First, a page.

Why it matters
Did you know that you may very likely be wearing plastic? An estimated 63 percent of the world’s textiles are made from petrochemicals. Even more alarming is the fact that 98 million tonnes of nonrenewable resources (fossil fuels) are used to make clothing every year. This overabundance of plastics in textiles (and the fashion industry in general) poses several health and environmental concerns. Here, with the help of the latest science, we attempt to break it down for you.
Let’s start at the very beginning. In general, textiles can be classified as synthetic or natural, with a confusing third category of semi-synthetic fabrics.
Synthetic fibres These include polyester (including fleece), acrylic, spandex, and nylon.
Semi-synthetic fibres This category includes fibres originally derived from natural materials but that have since been subjected to significant chemical processing; for example, rayon, bamboo rayon , and modal.
Natural fibres These include plant materials (such as cotton, hemp, and linen) and materials either made from, or by, animals (such as silk, wool, leather, and alpaca).
Here are a few concerns with plastic fashion.
The source Fossil fuels are a nonrenewable resource with immense environmental consequences. According to the Ellen MacArthur Foundation (an international nonprofit organization who’s mission is to accelerate the transition to a circular economy), “In 2015, greenhouse gas (GHG) emissions from textiles production totalled 1.2 billion tonnes of CO2 equivalent, more than those of all international flights and maritime shipping combined.”
If our society hopes to transition away from overreliance on fossil fuels for a more sustainable future, we need to question the abundance of fossil fuels used by the fashion industry.
The use Microplastics are tiny pieces of plastic (less than 1 mm). One massive source is synthetic clothing, as the plastic “sheds” in laundry wash/dry cycles. Some of the earliest microplastic research back in 2011 estimated that more than 1,900 microfibres can be released from a garment in the wash.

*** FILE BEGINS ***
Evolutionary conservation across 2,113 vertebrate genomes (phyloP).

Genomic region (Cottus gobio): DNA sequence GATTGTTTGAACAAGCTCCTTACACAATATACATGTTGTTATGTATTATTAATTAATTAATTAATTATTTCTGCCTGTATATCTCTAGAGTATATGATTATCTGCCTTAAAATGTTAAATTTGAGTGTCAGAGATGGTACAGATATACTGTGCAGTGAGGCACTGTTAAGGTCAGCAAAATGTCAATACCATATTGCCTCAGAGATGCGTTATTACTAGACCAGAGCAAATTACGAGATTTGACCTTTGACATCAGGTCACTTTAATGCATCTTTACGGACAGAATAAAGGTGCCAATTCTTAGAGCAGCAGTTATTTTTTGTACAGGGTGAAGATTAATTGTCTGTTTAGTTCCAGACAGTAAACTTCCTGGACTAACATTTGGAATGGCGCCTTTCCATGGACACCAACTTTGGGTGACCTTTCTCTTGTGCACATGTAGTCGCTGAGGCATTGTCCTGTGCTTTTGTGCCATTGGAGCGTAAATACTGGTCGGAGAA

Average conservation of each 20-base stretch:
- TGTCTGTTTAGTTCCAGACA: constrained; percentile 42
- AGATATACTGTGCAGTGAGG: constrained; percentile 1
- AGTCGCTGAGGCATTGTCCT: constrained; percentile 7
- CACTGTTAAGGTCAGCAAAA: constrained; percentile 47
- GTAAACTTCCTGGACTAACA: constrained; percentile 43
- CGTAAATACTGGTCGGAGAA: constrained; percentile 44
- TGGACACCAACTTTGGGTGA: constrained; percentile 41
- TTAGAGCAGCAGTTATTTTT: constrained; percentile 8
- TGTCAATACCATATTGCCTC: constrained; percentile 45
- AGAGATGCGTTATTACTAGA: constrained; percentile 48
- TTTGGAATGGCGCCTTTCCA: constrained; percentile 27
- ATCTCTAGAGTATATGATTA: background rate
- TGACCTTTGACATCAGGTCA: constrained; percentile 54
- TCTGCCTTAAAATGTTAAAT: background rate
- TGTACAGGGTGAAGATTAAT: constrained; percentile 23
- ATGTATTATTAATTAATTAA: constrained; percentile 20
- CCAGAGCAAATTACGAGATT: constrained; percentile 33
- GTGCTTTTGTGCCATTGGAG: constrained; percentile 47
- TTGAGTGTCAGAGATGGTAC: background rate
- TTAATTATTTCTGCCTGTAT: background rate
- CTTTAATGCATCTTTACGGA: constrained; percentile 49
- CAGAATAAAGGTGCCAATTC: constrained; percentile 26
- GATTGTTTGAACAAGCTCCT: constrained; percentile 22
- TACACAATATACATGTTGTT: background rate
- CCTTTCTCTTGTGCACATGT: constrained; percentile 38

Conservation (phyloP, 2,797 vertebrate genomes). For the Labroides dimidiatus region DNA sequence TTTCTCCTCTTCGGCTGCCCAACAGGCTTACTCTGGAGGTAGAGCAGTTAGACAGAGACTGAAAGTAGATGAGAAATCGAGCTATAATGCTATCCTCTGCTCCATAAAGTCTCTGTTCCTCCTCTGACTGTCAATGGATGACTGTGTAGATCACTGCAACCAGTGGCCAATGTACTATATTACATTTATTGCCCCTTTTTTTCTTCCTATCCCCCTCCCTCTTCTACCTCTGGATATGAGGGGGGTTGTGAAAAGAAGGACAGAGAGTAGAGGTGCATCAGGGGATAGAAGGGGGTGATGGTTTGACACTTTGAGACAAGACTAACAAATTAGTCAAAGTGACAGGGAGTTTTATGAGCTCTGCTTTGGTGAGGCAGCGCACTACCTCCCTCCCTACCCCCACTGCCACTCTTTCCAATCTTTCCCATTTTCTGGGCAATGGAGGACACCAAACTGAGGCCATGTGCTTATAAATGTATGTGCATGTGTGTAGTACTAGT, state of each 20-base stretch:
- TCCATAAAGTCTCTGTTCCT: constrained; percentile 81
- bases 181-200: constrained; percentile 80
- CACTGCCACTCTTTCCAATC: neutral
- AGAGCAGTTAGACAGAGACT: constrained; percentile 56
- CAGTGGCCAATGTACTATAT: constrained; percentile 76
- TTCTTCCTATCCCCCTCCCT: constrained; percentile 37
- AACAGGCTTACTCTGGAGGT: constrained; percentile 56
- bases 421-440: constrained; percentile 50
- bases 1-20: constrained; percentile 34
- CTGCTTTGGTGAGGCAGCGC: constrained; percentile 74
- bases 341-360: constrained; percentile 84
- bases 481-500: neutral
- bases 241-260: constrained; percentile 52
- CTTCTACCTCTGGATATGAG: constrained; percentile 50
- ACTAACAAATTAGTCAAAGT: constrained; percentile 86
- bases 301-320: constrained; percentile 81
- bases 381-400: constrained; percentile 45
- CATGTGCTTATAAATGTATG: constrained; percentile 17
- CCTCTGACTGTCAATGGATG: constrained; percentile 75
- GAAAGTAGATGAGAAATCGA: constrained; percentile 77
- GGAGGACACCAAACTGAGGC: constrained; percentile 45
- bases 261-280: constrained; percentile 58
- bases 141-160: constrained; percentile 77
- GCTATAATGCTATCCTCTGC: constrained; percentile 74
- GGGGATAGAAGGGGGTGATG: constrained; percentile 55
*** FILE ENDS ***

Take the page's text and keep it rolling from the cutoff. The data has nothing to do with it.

In a more recent 2018 study, researchers determined that 30 billion particles of microplastic are released into our waterways every year—and this data only measured Vancouver. Even worse, the data was collected after water treatment centres filtered out almost 1.8 trillion plastic particles.
What’s the big deal? As these plastics are introduced into our waterways, they disrupt the natural environments, and make their way through the food chain—even to us, in our drinking water (tap water and bottled water).
Research tells us that plastics absorb hazardous chemicals such as persistent organic pollutants, and since these microplastics are about the same size as plankton, they’re consumed by organisms. Plastics can block organisms’ digestive systems, reduce the filtering ability of mussels, and cause death in certain crustaceans.
As far as human health effects go, the research at this point is lacking. Of course, species are intricately linked, and we may not know the full picture for some time.